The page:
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Intrinsically safe standard changes and harmonization

A number of revisions have been made to the Underwriters Laboratory (UL) standards relating to intrinsically safe (IS) equipment. These changes impact new IS products and are important to be aware of when purchasing and using IS personal protective equipment (PPE). Related to this is the process of harmonization and how it can affect product development for manufacturers of PPE.

Three key changes to intrinsically safe standards

  1. Harmonization of CSA and UL standards to the global ATEX (atmosphères explosibles, French for explosive atmospheres) directive’s IS requirements. This harmonization for new products went into effect on April 20, 2016.
  2. Requirements on how batteries are addressed in the standards.
  3. IS standards like IEC 60079 include new surface conductivity requirements. These changes make compliance to existing conditional standards a more difficult balance of physical product properties.

How harmonization works

Different governing bodies and test agencies wrote slightly differing standards and test methods for intrinsic safety. For instance, CSA created C22.2, UL created UL913 and ATEX created ATEX 2014/34/EU, along with the IEC standards. Recently, each of these agencies (CSA, UL and ATEX) have worked to harmonize their IR standards around the latest IEC 60079 edition.

Harmonization has simplified understanding IS in the sense that all standards are now unified. For example, if a product meets IEC 60079, the product now also meets other agency standards. Some national differences still exist but harmonization is the trend.

Although harmonization has occurred for the three noted main intrinsic safety standards, batteries are an exception. Batteries still must adhere to standards like IEC 62133, UL 2054 and UN 38.3 and should be considered in product design.

Impact of harmonization on IS manufacturers and product users

Harmonization has created a new level of convenience for multi-national customers who can now order one product harmonized to the same intrinsic safety standard, rather than different products that are dependent on the country that they are used in. The harmonization also meets the latest safety standard so users can be assured that current testing methods with the latest technology has been used.

Potential differences exist in other safety requirements dependent on the product type. For example, there are differences between CE and NIOSH for respiratory certifications and gas detection equipment that requires different markings for different countries or regions.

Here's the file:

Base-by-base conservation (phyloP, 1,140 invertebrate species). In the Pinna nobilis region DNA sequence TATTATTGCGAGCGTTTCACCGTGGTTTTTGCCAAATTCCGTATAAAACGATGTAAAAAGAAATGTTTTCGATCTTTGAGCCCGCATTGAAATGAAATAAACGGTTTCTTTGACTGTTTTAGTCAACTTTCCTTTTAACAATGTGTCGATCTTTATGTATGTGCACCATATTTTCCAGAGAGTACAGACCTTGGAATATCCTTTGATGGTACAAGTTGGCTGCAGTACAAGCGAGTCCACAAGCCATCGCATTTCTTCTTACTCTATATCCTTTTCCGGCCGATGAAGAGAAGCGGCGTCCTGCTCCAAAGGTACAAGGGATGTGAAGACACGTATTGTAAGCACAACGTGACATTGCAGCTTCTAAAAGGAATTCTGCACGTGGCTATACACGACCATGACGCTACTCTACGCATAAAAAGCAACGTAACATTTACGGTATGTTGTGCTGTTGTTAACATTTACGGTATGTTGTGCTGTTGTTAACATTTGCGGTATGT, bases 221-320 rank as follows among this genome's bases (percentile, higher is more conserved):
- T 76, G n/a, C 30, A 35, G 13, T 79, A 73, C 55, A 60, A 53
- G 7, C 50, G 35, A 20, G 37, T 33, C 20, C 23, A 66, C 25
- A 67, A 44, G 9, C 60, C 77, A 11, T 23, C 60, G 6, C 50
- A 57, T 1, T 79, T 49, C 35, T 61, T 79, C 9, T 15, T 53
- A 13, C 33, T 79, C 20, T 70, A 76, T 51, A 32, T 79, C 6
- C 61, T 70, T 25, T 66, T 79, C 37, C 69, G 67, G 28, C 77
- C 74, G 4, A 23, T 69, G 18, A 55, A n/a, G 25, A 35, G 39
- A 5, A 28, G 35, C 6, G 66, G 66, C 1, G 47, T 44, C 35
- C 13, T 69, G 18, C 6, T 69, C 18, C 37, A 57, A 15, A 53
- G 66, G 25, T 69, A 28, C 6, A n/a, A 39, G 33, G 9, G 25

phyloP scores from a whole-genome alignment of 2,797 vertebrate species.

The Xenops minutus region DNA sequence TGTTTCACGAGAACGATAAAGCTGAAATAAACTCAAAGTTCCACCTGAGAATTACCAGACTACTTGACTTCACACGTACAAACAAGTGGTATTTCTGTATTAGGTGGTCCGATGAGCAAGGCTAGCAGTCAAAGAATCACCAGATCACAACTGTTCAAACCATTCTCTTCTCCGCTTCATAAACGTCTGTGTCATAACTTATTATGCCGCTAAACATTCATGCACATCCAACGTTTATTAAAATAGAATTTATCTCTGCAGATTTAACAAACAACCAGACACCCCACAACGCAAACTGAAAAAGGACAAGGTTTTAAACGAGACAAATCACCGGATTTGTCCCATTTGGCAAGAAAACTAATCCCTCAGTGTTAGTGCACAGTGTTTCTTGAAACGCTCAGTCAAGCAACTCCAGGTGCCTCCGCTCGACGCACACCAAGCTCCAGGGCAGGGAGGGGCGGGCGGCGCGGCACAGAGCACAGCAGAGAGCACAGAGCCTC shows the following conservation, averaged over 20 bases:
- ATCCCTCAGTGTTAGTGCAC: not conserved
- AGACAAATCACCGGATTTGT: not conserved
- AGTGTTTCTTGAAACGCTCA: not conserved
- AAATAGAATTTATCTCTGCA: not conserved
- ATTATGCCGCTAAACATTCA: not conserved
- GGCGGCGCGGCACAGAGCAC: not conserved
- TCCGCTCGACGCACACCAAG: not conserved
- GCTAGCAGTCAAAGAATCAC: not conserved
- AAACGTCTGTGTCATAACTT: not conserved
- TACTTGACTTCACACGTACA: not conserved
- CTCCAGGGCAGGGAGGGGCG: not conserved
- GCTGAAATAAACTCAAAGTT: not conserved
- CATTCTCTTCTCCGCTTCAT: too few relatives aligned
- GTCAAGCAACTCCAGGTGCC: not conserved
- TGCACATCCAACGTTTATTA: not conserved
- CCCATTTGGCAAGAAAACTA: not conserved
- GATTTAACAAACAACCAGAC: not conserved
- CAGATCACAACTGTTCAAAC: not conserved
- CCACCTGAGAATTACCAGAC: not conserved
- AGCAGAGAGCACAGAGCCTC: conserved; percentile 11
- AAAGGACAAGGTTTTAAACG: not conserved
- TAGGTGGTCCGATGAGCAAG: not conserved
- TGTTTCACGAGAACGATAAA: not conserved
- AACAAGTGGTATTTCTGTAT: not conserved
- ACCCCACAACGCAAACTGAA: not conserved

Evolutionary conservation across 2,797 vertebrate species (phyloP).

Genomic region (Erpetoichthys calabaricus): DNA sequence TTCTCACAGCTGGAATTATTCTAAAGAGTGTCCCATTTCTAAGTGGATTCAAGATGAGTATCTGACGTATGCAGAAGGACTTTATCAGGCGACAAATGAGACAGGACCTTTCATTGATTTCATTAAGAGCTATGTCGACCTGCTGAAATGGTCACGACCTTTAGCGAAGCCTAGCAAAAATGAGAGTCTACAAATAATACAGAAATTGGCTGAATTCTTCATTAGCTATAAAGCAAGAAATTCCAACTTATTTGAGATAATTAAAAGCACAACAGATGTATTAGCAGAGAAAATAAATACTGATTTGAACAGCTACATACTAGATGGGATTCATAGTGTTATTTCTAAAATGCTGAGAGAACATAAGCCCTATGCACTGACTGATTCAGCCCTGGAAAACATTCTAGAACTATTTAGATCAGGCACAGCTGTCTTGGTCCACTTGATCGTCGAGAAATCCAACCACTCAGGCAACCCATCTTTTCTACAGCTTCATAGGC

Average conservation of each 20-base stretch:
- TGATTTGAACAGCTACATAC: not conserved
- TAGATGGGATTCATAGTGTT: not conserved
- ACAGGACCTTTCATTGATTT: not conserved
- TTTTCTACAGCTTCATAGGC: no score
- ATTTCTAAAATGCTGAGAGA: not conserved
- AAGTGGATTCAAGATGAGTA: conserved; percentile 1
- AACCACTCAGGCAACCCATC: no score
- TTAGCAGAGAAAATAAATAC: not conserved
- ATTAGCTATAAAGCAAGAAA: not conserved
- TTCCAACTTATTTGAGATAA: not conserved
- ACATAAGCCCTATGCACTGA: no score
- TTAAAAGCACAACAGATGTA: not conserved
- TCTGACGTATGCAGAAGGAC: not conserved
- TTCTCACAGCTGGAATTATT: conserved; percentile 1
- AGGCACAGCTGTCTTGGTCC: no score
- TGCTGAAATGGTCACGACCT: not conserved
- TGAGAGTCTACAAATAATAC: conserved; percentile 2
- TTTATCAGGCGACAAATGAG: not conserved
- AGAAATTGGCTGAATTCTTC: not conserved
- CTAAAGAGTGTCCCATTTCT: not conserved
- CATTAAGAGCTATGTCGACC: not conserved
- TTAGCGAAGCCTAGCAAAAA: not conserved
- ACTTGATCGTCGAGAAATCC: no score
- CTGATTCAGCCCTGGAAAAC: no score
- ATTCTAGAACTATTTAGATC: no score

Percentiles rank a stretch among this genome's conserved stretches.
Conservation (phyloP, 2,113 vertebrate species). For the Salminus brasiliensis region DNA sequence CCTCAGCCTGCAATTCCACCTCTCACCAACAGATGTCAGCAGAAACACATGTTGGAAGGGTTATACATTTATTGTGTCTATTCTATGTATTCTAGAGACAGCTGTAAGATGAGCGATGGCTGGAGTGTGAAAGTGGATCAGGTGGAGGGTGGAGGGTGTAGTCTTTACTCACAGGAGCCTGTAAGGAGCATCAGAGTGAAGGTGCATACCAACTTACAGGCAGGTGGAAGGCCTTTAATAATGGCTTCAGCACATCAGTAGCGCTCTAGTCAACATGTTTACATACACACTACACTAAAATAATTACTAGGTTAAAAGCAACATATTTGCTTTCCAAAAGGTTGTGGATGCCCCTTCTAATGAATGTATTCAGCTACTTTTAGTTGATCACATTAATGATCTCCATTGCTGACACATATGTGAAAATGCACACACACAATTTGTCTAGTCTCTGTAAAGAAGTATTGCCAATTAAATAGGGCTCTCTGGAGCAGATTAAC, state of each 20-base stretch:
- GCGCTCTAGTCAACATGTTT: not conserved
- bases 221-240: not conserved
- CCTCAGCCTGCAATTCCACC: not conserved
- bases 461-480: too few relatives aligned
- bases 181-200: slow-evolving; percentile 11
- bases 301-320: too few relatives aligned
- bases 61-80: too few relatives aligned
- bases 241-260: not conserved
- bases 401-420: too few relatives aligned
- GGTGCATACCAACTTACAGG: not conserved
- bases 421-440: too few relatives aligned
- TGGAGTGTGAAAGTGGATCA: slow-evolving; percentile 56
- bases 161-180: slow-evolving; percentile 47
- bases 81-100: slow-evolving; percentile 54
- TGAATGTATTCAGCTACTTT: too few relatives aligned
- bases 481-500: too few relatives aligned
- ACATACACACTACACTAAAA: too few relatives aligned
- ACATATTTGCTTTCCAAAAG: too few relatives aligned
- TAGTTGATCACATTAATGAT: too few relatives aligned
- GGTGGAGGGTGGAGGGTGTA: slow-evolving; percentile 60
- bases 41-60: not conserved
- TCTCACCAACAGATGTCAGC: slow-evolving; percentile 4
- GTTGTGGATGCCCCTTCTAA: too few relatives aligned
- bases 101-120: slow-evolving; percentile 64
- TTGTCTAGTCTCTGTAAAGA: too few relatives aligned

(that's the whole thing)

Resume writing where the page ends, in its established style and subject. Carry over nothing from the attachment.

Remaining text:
Global manufacturers of PPE are expected to take all standards into consideration. With global harmonization to the ATEX Directive (2014/34/EU), the process for manufacturers to certify their products as IS will become more streamlined; however, testing requirements are more stringent than required by previous products.

It is important to note that IS standards are written such that products that were approved under an older version are grandfathered in as still being approved – as long as these products have not undergone any substantial changes in construction. If a worker is using a product that was approved under an older edition of IEC 60079, that product can still be used by the worker and sold by the manufacturer as intrinsically safe as long as the construction hasn’t changed. New products that are produced under the new harmonization standards can be sold and used in multiple jurisdictions and may also have features and benefits that older products under the older standards do not have.

How PPE will be affected by these changes

Current manufacturing standards for batteries dictates that manufacturers must either create a battery that is intrinsically safe on its own (which can sacrifice performance and run time), or build a battery that requires a mechanical attachment that makes it hard to remove while in use, in order to protect users when they are using the battery in an IS environment.

In the case of the mechanical battery attachment, manufacturers may use attachment tools that help prevent the removal of a battery in an IS environment since this is the intent of the standard. This may change battery design slightly, but it ultimately helps ensure that a battery can’t be easily removed in an IS environment that could potentially cause a fire or explosion.

Producing new IS products that meet the recent standard has become harder to do. Finding plastics and other materials that meet the new requirement while also maintaining compliance to the existing conditioning standards can be difficult.

If you have any questions about intrinsically safe PPE, please call the 3M Canada Safety Centre in Brockville, Ontario, at 1-800-267-4414. You can also learn more about 3M’s brand new class 1 div 1 intrinsically safe powered and supplied air respirator on Town Square, Personal protection that helps minimize the risk of fire or explosion.

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